How to Grow Rosemary: Your Complete Guide

Written by Heather Hall
Updated: November 15, 2023
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Key Points

  • Rosemary is an evergreen shrub native to the Mediterranean region, known for its unique aroma, flavor, and medicinal properties.
  • There are two main types of rosemary: upright shrub and ground cover, with cultivars like ‘Tuscan Blue’ and ‘Spice Island’ being popular for culinary use.
  • Growing rosemary requires well-draining soil, full sun exposure, and careful watering to avoid root rot.
  • Beans, cabbage, sage, and carrot make excellent companion plants for rosemary, providing mutual benefits such as nutrients, pest deterrence, and shade.
  • Harvest rosemary when new tips are soft, and use it fresh or dried in various dishes, marinades, and teas for both culinary and medicinal purposes.

Welcome to your complete guide on how to grow rosemary! Whether you’re a seasoned gardener or just starting out, this article will provide all the information you need to successfully cultivate this fragrant and versatile herb in your own backyard. Rosemary is a popular choice for home gardeners due to its hardiness, beautiful foliage, and culinary uses. Not only does it add flavor and aroma to dishes like roasted meats and potatoes, but it also has medicinal properties that have been used for centuries. From choosing the right location for your rosemary plant to harvesting its leaves at peak freshness, we’ll cover everything you need to know about growing this beloved herb at home. So let’s get started!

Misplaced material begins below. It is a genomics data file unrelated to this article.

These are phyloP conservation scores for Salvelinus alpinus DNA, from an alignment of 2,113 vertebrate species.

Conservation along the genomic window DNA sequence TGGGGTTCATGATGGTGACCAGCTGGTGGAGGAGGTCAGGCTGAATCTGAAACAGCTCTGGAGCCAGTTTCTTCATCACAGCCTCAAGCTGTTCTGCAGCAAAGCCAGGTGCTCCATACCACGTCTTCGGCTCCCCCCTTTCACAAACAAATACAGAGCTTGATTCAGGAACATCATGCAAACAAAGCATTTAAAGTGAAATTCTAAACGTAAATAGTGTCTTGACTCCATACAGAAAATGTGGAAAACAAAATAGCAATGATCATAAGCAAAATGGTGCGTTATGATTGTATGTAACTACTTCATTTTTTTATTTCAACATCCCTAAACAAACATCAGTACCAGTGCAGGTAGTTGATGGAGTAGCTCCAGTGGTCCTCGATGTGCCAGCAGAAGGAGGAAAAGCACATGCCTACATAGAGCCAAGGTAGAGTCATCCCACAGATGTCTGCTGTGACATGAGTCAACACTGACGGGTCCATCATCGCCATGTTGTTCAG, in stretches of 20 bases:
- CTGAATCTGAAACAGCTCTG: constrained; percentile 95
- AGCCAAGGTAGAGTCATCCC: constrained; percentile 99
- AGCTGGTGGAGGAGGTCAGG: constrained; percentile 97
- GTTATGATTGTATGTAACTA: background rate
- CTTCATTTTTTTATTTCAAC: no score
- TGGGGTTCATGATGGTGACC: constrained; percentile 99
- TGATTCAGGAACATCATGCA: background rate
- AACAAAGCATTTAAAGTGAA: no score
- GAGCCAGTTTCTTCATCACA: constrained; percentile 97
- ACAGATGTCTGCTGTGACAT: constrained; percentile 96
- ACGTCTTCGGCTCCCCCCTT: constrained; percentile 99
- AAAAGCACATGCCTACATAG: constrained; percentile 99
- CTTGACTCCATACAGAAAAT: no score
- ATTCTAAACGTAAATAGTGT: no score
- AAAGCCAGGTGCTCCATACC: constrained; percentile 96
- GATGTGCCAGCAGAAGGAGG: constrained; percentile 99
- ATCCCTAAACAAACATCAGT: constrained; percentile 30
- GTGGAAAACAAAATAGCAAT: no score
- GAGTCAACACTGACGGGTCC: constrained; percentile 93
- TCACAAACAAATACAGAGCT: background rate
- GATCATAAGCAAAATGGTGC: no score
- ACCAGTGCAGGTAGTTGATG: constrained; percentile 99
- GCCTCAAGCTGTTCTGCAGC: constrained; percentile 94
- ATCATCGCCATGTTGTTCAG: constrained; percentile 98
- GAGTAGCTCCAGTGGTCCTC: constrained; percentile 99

Rosemary Overview

Woman cutting rosemary herb branches by scissors, Hand picking aromatic spice from vegetable home garden.

Rosemary is a beautiful shrub and a tasty herb.

©iStock.com/Artfully79

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Rosemary is an evergreen shrub that belongs to the mint family. It has a unique, pungent aroma and flavor that makes it a popular herb in many cuisines around the world. Rosemary is native to the Mediterranean region but can now be found growing in various parts of the globe.

This plant typically grows up to 4 feet tall and produces needle-like leaves that are about 1 inch long. The leaves are usually dark green on top and lighter underneath, with a slightly curved shape. In addition to its culinary uses, rosemary has also been used for centuries for its medicinal properties, such as improving digestion, reducing inflammation, and boosting memory.